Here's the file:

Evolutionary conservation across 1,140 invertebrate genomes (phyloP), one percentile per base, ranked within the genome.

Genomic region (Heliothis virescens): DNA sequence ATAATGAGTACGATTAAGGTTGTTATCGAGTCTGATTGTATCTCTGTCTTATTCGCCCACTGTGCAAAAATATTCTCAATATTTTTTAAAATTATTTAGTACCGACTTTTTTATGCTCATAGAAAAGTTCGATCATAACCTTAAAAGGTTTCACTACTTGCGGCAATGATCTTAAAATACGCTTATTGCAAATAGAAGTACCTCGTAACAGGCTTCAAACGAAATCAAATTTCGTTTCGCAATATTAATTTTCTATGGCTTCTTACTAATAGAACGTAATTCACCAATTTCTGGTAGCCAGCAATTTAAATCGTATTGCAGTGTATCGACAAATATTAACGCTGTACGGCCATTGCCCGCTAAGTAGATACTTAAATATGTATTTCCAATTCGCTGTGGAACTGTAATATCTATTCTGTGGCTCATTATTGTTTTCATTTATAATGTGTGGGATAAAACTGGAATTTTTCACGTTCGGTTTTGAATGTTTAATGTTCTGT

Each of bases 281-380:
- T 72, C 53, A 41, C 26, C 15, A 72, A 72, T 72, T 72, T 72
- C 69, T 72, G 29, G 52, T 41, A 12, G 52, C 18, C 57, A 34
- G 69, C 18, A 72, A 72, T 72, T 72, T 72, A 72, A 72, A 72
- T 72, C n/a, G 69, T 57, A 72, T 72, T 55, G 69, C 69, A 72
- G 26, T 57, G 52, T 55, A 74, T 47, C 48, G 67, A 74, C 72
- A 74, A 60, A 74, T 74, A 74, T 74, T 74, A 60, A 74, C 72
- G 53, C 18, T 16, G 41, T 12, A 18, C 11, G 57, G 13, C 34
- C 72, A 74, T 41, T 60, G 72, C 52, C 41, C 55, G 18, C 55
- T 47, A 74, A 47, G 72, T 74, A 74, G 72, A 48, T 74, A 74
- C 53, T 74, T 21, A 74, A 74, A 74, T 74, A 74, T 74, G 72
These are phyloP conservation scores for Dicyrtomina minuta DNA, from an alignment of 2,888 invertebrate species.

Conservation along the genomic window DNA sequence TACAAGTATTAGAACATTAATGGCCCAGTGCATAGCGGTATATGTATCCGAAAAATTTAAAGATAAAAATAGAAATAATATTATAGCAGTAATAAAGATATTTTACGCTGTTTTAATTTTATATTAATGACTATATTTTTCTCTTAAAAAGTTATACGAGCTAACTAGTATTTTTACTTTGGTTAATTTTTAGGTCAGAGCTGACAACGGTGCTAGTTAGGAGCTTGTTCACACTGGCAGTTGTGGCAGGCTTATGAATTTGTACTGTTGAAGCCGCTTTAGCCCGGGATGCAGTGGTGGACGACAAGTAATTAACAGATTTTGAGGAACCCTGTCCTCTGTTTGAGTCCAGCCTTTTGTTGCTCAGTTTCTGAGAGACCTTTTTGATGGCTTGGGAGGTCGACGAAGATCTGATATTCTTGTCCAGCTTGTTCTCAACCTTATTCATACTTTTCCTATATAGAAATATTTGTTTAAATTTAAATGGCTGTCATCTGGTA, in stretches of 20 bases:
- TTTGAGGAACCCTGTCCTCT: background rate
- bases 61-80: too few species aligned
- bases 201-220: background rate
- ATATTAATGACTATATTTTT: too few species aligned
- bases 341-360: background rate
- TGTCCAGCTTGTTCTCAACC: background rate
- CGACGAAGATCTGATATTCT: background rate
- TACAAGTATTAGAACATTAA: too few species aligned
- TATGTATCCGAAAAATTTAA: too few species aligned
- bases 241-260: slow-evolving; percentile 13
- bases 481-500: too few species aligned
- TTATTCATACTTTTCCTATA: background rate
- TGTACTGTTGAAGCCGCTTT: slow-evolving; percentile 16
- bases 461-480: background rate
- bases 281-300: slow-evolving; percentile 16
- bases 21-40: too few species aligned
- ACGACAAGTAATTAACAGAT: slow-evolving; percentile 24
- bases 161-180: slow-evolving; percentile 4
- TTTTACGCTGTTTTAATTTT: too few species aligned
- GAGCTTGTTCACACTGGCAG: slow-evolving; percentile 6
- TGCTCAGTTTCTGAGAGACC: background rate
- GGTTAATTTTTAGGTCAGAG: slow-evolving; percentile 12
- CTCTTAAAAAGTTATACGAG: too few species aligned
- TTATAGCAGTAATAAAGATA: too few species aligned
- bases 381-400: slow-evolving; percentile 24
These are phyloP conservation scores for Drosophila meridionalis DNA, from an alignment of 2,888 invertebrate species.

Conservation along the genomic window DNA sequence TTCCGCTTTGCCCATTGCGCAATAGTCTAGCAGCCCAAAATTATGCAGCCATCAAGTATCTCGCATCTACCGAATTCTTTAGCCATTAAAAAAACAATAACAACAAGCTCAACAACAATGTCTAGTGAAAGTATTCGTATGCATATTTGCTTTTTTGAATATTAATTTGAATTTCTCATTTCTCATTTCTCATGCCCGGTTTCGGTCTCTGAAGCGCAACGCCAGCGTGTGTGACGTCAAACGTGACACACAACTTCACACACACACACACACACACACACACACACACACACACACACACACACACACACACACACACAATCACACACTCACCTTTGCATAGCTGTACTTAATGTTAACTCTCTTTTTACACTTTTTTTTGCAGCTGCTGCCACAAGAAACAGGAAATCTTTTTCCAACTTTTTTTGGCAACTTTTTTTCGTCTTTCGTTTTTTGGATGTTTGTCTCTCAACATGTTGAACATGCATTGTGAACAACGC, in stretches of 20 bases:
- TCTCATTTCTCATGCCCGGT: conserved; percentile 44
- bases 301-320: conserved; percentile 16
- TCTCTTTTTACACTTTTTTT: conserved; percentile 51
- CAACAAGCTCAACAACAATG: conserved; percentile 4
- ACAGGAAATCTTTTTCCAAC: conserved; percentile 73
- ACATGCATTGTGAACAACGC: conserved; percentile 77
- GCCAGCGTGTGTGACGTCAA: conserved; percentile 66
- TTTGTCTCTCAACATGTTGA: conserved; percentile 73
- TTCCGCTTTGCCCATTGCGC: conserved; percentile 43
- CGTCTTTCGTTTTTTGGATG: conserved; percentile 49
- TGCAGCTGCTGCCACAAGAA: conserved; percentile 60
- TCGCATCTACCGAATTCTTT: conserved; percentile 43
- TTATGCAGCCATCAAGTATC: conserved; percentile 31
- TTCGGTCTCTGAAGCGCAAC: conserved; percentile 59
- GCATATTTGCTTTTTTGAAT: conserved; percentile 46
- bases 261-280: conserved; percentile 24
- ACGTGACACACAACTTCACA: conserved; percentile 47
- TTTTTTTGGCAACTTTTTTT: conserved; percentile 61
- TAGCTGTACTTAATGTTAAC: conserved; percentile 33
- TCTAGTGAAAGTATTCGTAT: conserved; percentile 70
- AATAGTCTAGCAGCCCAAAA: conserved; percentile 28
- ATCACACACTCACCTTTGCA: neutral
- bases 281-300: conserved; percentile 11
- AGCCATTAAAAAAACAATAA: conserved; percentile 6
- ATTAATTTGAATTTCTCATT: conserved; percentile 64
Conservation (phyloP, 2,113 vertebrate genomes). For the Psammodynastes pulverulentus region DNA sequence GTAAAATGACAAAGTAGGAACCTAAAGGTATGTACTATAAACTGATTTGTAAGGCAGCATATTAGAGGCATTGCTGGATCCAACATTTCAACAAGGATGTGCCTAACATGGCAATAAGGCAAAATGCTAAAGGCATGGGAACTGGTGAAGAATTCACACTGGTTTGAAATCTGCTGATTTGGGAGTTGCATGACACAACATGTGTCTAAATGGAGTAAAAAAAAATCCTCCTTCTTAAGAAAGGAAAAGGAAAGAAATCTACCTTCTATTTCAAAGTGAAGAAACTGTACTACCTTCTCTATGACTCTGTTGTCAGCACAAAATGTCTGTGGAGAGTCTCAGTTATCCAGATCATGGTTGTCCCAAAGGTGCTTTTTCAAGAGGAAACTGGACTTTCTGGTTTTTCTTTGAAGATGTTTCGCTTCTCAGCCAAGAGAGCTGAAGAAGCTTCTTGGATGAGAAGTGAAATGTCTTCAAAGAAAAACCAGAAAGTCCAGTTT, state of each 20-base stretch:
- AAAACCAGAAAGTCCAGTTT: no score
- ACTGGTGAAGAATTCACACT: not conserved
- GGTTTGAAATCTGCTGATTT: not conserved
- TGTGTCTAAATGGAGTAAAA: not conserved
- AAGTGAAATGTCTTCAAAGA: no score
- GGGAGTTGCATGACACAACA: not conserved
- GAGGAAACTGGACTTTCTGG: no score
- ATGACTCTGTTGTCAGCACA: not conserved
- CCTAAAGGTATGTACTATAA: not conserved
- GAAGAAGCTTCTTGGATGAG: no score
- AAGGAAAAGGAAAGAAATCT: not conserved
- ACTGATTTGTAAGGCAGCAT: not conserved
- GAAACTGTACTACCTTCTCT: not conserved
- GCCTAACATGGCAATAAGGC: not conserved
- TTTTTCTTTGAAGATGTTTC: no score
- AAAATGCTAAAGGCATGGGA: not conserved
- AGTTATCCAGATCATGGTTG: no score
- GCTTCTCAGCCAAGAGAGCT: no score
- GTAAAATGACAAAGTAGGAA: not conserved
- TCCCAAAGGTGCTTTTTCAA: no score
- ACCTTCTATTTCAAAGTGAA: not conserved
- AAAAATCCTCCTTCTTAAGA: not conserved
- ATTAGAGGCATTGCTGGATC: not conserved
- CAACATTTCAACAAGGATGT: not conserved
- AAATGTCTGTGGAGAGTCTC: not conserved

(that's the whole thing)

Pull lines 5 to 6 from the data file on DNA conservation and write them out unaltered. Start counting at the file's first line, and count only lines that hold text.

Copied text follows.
- C 69, T 72, G 29, G 52, T 41, A 12, G 52, C 18, C 57, A 34
- G 69, C 18, A 72, A 72, T 72, T 72, T 72, A 72, A 72, A 72